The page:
Moscow closely watched the Ukrainian visit to Turkey, which included Turkish support for Ukraine’s accession to NATO and the Ukrainian president’s recovery of a group of his officers residing in Turkey under a previous prisoner exchange agreement with Moscow.
Ankara clinging to its position?
Mahmoud Alloush, a researcher and an expert in Turkish affairs, told Enab Baladi that the path of Turkish rapprochement with the Syrian regime faces great complications, most notably the issue of the Turkish military presence in Syria. However, it is clear that the concerned parties are willing to move forward with it.
Alloush pointed to a partial change in the Turkish position after the May elections, which made Ankara less willing to make concessions regarding the substance or the red lines of its policy in Syria.
The Istanbul-based analyst sees the possibility of slight progress in the path of rapprochement between Turkey and the regime, indicating at the same time that there is no Turkish conviction that the Syrian regime is capable of extending its control in at least the areas of northeastern Syria (run by Kurdish bodies that Ankara considers a threat to its national security).
The regime is also unable to deal with the refugee file, which is an internally pressing file for Turkey, according to him.
“Turkey will continue the dialogue, and its path is not only linked to contentious issues, but rather is linked to Turkish-Russian relations in general, and this relationship is influential in the dialogue, given that Moscow is the sponsor,” Alloush added.
Turkey may not be determined to achieve results in the dialogue with the Syrian regime as long as the dialogue has goals according to Turkish policy, according to the expert.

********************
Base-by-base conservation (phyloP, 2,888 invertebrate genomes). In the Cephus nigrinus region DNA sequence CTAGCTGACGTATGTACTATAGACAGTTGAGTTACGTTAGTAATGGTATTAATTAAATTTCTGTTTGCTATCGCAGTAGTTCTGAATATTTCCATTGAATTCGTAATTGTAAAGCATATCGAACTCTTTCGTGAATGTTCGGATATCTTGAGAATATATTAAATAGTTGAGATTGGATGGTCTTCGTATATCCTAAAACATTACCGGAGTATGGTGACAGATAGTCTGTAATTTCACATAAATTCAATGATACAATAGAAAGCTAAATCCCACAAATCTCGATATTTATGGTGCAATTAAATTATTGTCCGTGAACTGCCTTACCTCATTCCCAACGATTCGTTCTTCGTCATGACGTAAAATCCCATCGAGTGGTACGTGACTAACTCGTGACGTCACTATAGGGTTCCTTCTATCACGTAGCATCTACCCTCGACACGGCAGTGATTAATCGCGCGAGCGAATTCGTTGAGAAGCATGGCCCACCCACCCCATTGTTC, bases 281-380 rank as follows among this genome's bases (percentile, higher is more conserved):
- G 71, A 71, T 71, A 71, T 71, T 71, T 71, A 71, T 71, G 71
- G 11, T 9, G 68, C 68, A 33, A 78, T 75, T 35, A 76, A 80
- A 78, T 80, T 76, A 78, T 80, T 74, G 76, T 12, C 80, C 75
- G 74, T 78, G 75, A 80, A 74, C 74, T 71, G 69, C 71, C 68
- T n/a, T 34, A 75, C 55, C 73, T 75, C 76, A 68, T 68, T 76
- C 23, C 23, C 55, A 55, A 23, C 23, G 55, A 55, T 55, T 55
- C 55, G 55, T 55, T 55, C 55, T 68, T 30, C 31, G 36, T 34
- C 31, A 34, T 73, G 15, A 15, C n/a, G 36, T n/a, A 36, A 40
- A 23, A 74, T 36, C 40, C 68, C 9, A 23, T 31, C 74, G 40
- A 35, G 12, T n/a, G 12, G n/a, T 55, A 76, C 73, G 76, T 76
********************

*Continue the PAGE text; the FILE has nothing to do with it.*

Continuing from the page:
It also seems that the Turkish president is insisting on continuing the dialogue with the regime, at least during this period when Turkey is awaiting its municipal elections, and has stopped or obstructed the process now, which may constitute a strong card for the opposition that it can invest in the elections, Alloush said.
Turkey is realistic in its policy, and this dialogue cannot reach results that fundamentally address Turkish priorities and concerns in terms of security or the return of Syrian refugees.
Mahmoud Alloush, Expert in Turkish affairs
On June 26, the pro-Turkish government Yeni Safak newspaper reported four Turkish conditions for normalizing relations with Damascus.
The first is a constitutional amendment, fair elections in Syria, an honorable and safe return of Syrian refugees, and cooperation in the issue of “combating Terrorism,” and the last is linked to the outlawed Kurdistan Workers’ Party (PKK), as Ankara believes that the Syrian Democratic Forces (SDF) is a PKK branch in northeastern Syria.
The Turkish demands intersect to a large extent with the Arab proposals within the “Jordanian Initiative,” with differences in wording and an agreement not to provide a tangible response from the regime that pushes the political process forward, in line with Security Council Resolution 2254, which constitutes a suspended roadmap for a solution in Syria.